Getting started with Microsoft .NET Interoperability from AL

You can call .NET type members, including methods, properties, and constructors, from AL code. In this article we will guide you through the process of creating an extension that uses .NET types.

Important

.NET Interoperability is only available on-premise. If you want to use this functionality, you must set the "target": "OnPrem" in the app.json file. For more information, see JSON Files.

Enabling .NET Interoperability

.NET interoperability can only be used by applications that target on-premise deployments. See JSON Files for more information on how to set the correct compilation target.

Declaring a .NET package

Using a .NET type in AL is a two-step process. First, you must declare the type in a dotnet package, and then reference it from code using the DotNet type.

You start by declaring an empty dotnet package in your extension. See the example snippet below.

dotnet
{
    
}

It is recommended to have only one package per extension that contains all the .NET types which you will be using.

You continue by adding a declaration of the assembly that you will be referencing. For this example, we will use the mscorlib assembly that contains the core .NET types. A dotnet package can contain an unlimited number of assembly declarations. The name of the assembly must be the one defined in the assembly's manifest. See the following example snippet.

dotnet
{    
    assembly(mscorlib)
    {
    }
}

By default, the compiler only knows about the location of the mscorlib assembly. You can reference any compatible assembly by providing the compiler with a path to the assembly's containing folder. This can be achieved by adding the path to assembly's containing folder to the "al.assemblyProbingPaths" setting. Open the Command Palette Ctrl+Shift+P and choose either User Settings or Workspace Settings and specify the al.assemblyProbingPaths setting. For example:

"al.assemblyProbingPaths": [
        "./.netpackages",
        "C:/Program Files/Assemblies"
    ]

Note

Any update to an assembly's code is not automatically detected by the compiler. If an assembly has changed, then you must restart your development environment.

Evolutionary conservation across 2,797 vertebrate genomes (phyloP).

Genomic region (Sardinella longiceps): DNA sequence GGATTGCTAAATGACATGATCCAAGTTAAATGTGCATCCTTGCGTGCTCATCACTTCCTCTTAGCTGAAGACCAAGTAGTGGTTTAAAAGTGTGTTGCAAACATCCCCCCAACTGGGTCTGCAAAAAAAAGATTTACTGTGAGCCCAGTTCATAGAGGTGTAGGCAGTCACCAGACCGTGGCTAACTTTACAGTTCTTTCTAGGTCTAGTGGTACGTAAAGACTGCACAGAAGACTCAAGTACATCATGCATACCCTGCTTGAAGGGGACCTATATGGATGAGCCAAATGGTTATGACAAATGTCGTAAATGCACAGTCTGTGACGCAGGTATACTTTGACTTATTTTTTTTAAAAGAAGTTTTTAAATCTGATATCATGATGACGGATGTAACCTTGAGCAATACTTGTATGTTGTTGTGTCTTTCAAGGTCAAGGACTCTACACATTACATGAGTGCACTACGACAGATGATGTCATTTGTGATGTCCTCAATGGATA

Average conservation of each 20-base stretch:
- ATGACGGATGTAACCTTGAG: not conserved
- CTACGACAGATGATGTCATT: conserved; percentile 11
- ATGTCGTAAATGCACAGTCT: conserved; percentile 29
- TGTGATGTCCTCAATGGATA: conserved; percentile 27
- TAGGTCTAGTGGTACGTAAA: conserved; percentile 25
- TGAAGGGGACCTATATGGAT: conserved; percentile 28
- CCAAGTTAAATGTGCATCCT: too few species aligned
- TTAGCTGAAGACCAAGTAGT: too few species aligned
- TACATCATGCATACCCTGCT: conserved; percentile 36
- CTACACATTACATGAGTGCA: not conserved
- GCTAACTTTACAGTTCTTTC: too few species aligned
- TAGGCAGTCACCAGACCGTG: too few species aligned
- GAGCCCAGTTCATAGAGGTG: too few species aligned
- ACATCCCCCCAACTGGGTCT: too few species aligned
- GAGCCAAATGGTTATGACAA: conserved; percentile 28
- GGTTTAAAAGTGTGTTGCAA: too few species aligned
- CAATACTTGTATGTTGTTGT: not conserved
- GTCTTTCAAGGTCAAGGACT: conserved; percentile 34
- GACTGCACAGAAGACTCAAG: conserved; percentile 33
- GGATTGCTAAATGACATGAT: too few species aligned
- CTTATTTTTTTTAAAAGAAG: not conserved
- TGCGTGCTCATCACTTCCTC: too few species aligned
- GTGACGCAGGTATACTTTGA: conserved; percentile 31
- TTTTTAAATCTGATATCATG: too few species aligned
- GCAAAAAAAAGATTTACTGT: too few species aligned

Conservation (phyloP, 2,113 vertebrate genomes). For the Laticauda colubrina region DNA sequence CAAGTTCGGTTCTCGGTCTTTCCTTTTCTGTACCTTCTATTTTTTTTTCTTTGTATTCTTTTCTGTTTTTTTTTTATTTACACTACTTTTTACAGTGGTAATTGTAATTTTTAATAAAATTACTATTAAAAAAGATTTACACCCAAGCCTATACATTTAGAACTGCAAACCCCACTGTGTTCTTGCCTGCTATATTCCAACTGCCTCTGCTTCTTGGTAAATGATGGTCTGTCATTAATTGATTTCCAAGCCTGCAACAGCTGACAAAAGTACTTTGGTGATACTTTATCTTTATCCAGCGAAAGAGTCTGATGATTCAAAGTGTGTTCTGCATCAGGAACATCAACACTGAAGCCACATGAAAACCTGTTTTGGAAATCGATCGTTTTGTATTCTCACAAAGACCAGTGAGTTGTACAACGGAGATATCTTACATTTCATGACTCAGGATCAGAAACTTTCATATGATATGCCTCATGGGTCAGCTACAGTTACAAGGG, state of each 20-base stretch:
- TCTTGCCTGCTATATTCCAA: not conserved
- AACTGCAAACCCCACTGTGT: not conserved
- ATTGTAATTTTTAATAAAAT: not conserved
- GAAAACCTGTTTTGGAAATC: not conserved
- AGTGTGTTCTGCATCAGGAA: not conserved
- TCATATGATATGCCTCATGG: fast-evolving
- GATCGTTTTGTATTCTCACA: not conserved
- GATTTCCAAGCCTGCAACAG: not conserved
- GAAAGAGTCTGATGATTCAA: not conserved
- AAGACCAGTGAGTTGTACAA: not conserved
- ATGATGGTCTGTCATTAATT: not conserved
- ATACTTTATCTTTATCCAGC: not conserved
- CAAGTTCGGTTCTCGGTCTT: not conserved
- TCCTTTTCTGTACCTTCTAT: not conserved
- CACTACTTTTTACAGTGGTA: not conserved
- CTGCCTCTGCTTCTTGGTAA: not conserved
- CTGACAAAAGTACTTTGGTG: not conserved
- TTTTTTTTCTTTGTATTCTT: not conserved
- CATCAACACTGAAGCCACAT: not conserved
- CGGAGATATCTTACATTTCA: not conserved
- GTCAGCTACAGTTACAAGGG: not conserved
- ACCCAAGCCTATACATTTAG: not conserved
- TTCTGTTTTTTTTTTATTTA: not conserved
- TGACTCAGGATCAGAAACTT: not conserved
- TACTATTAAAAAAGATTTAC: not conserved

You continue by adding a reference to a type from the referenced assembly. In this example, we will use System.DateTime from mscorlib and we will give it the alias MyDateTime. The type must be referenced using its fully-qualified name. The alias is used for referencing the .NET type from code. If an alias is not provided, the compiler will use the .NET type name. A .NET assembly declaration can contain any number of type declarations. See the example below.

dotnet
{
    assembly(mscorlib)
    {
        type(System.DateTime; MyDateTime){}
    }
}

Using a .NET type from AL code

From this point on, we can reference the .NET type from AL code using its given alias, as shown in the example below.

dotnet
{
    assembly(mscorlib)
    {
        type(System.DateTime; MyDateTime){}
    }
}

pageextension 50100 CustomerListExt extends "Customer List"
{
    trigger OnOpenPage();
    var
        now: DotNet MyDateTime;
    begin
        now := now.UtcNow();
        Message('Hello, world! It is: ' + now.ToString());
    end;
}

Publishing your extension

The AL Language extension, including the AL compiler, and the server to which you publish your code are completely decoupled. When publishing, the server re-compiles your code and tries to resolve all the references to external assemblies. In order for the compilation to succeed, the server must be able to locate and load all the referenced assemblies and types.

The server will search the global assembly cache (GAC), the Add-ins folder, and the Add-in table. You must manually install any custom assembly in one of these locations.

See Also

Getting Started with AL
.NET Control Add-Ins
Subscribing to Events in a .NET Framework Type
Serializing .NET Framework Types
AL Language Extension Configuration